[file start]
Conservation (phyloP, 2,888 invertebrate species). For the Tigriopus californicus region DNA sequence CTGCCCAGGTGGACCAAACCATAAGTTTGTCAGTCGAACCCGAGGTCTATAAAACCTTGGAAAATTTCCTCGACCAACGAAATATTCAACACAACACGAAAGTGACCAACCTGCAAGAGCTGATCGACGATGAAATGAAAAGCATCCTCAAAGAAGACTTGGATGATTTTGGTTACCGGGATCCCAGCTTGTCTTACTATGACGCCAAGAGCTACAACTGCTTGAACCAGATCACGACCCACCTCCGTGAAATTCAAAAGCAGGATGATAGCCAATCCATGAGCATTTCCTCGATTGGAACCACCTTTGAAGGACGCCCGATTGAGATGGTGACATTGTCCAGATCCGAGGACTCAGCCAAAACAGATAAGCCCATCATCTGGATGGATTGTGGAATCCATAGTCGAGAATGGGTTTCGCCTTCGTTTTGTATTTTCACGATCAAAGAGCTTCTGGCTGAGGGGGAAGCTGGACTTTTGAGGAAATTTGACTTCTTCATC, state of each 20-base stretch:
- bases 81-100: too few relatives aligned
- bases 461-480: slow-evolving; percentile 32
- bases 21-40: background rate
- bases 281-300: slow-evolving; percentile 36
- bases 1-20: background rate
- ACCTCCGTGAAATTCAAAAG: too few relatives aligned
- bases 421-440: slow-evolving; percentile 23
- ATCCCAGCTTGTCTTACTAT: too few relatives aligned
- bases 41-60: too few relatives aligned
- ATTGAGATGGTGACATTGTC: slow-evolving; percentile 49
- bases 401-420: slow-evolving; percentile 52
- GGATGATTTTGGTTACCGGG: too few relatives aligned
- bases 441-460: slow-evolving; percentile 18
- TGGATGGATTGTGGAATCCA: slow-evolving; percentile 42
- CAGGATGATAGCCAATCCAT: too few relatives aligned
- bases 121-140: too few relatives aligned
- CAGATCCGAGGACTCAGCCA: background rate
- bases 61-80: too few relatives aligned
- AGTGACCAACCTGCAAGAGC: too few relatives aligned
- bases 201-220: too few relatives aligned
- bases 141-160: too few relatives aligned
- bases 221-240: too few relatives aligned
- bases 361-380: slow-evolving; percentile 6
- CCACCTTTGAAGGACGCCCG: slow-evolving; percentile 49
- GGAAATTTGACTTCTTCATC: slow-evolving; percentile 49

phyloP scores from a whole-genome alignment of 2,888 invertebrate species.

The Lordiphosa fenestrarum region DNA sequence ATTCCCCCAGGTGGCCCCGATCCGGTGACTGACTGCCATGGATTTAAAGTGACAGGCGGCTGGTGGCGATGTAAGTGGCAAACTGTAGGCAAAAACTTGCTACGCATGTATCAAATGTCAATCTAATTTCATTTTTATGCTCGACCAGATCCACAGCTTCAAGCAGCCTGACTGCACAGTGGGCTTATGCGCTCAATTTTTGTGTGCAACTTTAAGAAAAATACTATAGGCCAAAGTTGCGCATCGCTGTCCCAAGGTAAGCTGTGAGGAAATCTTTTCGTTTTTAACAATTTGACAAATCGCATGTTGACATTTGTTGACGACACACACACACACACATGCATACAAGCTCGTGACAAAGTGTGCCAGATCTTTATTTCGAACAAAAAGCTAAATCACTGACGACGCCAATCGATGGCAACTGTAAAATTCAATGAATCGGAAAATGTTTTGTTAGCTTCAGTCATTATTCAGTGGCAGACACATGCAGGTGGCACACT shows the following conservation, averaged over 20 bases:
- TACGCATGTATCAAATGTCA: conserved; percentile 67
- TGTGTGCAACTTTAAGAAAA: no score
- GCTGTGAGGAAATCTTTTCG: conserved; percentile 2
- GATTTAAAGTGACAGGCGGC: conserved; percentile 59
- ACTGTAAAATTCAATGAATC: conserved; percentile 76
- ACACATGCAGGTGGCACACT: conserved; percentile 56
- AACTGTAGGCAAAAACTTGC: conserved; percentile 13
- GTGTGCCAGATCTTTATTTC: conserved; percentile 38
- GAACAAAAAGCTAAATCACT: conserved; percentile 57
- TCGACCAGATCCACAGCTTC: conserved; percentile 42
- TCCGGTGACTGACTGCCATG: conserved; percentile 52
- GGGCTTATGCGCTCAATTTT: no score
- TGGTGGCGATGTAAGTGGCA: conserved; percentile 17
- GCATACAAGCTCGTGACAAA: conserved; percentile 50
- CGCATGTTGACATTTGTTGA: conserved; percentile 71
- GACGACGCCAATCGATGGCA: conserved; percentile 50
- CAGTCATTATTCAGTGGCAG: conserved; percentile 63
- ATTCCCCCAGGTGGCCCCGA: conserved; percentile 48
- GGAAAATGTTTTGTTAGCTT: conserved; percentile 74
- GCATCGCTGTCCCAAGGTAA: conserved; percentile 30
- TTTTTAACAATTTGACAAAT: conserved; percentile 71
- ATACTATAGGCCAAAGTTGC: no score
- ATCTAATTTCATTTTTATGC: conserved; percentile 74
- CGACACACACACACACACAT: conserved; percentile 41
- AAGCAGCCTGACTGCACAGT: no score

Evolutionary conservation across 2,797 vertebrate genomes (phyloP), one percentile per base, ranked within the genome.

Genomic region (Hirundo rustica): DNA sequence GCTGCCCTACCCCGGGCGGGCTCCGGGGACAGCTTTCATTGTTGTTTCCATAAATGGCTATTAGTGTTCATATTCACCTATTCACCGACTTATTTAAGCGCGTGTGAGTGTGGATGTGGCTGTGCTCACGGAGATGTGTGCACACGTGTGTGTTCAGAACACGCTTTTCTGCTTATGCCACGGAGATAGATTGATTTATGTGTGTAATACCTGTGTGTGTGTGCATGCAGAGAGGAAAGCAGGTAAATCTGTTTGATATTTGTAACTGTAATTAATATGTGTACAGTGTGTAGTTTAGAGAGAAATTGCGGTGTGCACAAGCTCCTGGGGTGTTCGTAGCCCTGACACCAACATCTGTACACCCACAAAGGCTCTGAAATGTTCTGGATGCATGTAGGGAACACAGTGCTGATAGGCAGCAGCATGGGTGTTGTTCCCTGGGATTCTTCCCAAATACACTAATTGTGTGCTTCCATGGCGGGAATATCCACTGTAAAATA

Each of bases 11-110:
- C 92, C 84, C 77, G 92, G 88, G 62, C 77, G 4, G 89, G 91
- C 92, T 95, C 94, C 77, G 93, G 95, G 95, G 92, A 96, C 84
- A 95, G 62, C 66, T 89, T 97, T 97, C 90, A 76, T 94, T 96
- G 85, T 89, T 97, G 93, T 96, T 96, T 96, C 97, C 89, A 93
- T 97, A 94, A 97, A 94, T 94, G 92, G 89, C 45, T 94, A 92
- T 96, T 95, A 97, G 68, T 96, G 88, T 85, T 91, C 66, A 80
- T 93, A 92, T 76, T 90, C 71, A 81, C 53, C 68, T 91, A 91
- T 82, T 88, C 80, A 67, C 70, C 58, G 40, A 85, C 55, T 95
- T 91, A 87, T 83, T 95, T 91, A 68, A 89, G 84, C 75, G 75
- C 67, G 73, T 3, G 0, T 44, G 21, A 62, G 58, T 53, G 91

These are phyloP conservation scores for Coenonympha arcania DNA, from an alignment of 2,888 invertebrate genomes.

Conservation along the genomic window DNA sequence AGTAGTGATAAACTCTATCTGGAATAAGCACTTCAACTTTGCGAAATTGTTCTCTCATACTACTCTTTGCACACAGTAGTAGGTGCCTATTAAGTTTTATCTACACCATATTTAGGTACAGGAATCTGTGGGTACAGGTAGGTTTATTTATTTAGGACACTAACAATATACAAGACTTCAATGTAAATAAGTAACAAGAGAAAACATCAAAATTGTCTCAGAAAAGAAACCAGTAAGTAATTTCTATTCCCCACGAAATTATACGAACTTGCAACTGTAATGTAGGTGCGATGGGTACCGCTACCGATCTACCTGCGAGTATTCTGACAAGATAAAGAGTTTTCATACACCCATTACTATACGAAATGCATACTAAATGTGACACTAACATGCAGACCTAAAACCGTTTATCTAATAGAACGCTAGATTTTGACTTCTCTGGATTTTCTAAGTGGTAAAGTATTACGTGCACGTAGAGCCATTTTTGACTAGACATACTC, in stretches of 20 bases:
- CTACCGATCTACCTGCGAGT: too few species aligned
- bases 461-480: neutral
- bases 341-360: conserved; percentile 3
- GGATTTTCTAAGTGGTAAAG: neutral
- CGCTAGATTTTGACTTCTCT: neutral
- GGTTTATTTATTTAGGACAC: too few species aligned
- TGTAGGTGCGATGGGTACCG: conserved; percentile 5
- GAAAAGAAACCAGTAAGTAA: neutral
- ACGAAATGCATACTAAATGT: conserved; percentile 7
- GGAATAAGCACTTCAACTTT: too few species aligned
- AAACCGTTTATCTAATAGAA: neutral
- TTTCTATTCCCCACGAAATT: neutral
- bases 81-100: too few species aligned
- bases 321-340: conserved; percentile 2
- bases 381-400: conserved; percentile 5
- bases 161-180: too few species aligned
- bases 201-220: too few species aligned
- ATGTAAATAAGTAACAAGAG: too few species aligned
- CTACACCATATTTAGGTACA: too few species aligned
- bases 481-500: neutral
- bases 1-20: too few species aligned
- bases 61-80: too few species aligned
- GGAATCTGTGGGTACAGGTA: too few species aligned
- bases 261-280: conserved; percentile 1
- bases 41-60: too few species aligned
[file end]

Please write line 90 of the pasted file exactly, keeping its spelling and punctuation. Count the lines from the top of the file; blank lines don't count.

- bases 61-80: too few species aligned